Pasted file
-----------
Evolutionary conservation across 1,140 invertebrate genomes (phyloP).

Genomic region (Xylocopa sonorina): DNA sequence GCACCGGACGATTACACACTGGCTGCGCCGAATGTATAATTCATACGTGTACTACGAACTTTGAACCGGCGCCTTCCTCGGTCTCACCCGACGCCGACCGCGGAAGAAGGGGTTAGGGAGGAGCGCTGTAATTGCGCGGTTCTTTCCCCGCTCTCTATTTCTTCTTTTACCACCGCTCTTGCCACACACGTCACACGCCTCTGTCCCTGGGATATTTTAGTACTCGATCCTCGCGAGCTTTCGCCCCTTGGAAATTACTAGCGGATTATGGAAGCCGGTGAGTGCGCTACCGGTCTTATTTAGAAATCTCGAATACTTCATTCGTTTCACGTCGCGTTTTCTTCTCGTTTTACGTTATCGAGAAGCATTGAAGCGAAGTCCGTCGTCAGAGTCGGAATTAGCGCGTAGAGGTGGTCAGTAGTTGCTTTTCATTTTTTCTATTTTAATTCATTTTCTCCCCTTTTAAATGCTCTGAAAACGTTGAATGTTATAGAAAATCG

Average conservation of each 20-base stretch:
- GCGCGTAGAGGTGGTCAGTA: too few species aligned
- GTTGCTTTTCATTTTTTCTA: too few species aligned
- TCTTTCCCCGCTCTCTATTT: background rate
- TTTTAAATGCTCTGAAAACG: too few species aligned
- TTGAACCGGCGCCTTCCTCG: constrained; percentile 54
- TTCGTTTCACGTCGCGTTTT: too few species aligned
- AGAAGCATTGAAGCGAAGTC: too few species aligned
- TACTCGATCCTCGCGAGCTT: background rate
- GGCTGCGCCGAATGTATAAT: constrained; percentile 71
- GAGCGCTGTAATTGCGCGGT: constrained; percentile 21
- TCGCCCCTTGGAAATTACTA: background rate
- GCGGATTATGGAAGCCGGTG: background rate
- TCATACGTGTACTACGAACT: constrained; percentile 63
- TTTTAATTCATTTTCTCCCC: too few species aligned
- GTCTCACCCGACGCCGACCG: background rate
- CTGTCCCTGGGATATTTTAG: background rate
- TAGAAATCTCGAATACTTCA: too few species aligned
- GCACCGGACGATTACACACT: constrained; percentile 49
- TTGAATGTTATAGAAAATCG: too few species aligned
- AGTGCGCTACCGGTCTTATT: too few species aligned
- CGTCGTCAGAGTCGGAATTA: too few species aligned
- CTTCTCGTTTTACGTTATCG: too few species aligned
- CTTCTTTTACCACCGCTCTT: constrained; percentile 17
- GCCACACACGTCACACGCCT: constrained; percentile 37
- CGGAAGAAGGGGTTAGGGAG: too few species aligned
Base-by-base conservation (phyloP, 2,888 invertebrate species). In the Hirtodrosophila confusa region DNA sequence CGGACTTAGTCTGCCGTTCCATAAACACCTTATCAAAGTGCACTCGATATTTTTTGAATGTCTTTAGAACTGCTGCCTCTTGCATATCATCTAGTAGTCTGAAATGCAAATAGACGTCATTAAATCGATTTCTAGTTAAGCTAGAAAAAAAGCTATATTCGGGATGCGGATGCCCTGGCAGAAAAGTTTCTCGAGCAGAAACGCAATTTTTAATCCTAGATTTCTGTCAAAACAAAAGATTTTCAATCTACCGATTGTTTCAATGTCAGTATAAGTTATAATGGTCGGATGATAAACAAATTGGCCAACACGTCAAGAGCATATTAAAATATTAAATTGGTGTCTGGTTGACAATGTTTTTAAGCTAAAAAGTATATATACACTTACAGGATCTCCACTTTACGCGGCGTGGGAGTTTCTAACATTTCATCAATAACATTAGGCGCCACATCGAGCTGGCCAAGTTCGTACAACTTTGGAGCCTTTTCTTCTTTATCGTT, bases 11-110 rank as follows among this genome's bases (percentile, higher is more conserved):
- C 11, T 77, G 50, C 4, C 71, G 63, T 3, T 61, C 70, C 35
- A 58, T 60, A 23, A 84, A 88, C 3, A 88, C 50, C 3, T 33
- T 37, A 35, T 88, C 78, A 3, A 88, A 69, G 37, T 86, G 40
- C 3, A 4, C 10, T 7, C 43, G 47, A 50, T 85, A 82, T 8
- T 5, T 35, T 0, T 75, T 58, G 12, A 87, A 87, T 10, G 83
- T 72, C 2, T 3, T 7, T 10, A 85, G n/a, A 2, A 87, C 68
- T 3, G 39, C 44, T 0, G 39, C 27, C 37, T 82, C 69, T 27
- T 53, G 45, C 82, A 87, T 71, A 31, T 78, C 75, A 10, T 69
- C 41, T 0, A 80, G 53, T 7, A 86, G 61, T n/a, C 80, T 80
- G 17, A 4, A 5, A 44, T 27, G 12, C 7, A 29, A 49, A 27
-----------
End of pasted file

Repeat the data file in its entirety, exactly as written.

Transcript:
Evolutionary conservation across 1,140 invertebrate genomes (phyloP).

Genomic region (Xylocopa sonorina): DNA sequence GCACCGGACGATTACACACTGGCTGCGCCGAATGTATAATTCATACGTGTACTACGAACTTTGAACCGGCGCCTTCCTCGGTCTCACCCGACGCCGACCGCGGAAGAAGGGGTTAGGGAGGAGCGCTGTAATTGCGCGGTTCTTTCCCCGCTCTCTATTTCTTCTTTTACCACCGCTCTTGCCACACACGTCACACGCCTCTGTCCCTGGGATATTTTAGTACTCGATCCTCGCGAGCTTTCGCCCCTTGGAAATTACTAGCGGATTATGGAAGCCGGTGAGTGCGCTACCGGTCTTATTTAGAAATCTCGAATACTTCATTCGTTTCACGTCGCGTTTTCTTCTCGTTTTACGTTATCGAGAAGCATTGAAGCGAAGTCCGTCGTCAGAGTCGGAATTAGCGCGTAGAGGTGGTCAGTAGTTGCTTTTCATTTTTTCTATTTTAATTCATTTTCTCCCCTTTTAAATGCTCTGAAAACGTTGAATGTTATAGAAAATCG

Average conservation of each 20-base stretch:
- GCGCGTAGAGGTGGTCAGTA: too few species aligned
- GTTGCTTTTCATTTTTTCTA: too few species aligned
- TCTTTCCCCGCTCTCTATTT: background rate
- TTTTAAATGCTCTGAAAACG: too few species aligned
- TTGAACCGGCGCCTTCCTCG: constrained; percentile 54
- TTCGTTTCACGTCGCGTTTT: too few species aligned
- AGAAGCATTGAAGCGAAGTC: too few species aligned
- TACTCGATCCTCGCGAGCTT: background rate
- GGCTGCGCCGAATGTATAAT: constrained; percentile 71
- GAGCGCTGTAATTGCGCGGT: constrained; percentile 21
- TCGCCCCTTGGAAATTACTA: background rate
- GCGGATTATGGAAGCCGGTG: background rate
- TCATACGTGTACTACGAACT: constrained; percentile 63
- TTTTAATTCATTTTCTCCCC: too few species aligned
- GTCTCACCCGACGCCGACCG: background rate
- CTGTCCCTGGGATATTTTAG: background rate
- TAGAAATCTCGAATACTTCA: too few species aligned
- GCACCGGACGATTACACACT: constrained; percentile 49
- TTGAATGTTATAGAAAATCG: too few species aligned
- AGTGCGCTACCGGTCTTATT: too few species aligned
- CGTCGTCAGAGTCGGAATTA: too few species aligned
- CTTCTCGTTTTACGTTATCG: too few species aligned
- CTTCTTTTACCACCGCTCTT: constrained; percentile 17
- GCCACACACGTCACACGCCT: constrained; percentile 37
- CGGAAGAAGGGGTTAGGGAG: too few species aligned
Base-by-base conservation (phyloP, 2,888 invertebrate species). In the Hirtodrosophila confusa region DNA sequence CGGACTTAGTCTGCCGTTCCATAAACACCTTATCAAAGTGCACTCGATATTTTTTGAATGTCTTTAGAACTGCTGCCTCTTGCATATCATCTAGTAGTCTGAAATGCAAATAGACGTCATTAAATCGATTTCTAGTTAAGCTAGAAAAAAAGCTATATTCGGGATGCGGATGCCCTGGCAGAAAAGTTTCTCGAGCAGAAACGCAATTTTTAATCCTAGATTTCTGTCAAAACAAAAGATTTTCAATCTACCGATTGTTTCAATGTCAGTATAAGTTATAATGGTCGGATGATAAACAAATTGGCCAACACGTCAAGAGCATATTAAAATATTAAATTGGTGTCTGGTTGACAATGTTTTTAAGCTAAAAAGTATATATACACTTACAGGATCTCCACTTTACGCGGCGTGGGAGTTTCTAACATTTCATCAATAACATTAGGCGCCACATCGAGCTGGCCAAGTTCGTACAACTTTGGAGCCTTTTCTTCTTTATCGTT, bases 11-110 rank as follows among this genome's bases (percentile, higher is more conserved):
- C 11, T 77, G 50, C 4, C 71, G 63, T 3, T 61, C 70, C 35
- A 58, T 60, A 23, A 84, A 88, C 3, A 88, C 50, C 3, T 33
- T 37, A 35, T 88, C 78, A 3, A 88, A 69, G 37, T 86, G 40
- C 3, A 4, C 10, T 7, C 43, G 47, A 50, T 85, A 82, T 8
- T 5, T 35, T 0, T 75, T 58, G 12, A 87, A 87, T 10, G 83
- T 72, C 2, T 3, T 7, T 10, A 85, G n/a, A 2, A 87, C 68
- T 3, G 39, C 44, T 0, G 39, C 27, C 37, T 82, C 69, T 27
- T 53, G 45, C 82, A 87, T 71, A 31, T 78, C 75, A 10, T 69
- C 41, T 0, A 80, G 53, T 7, A 86, G 61, T n/a, C 80, T 80
- G 17, A 4, A 5, A 44, T 27, G 12, C 7, A 29, A 49, A 27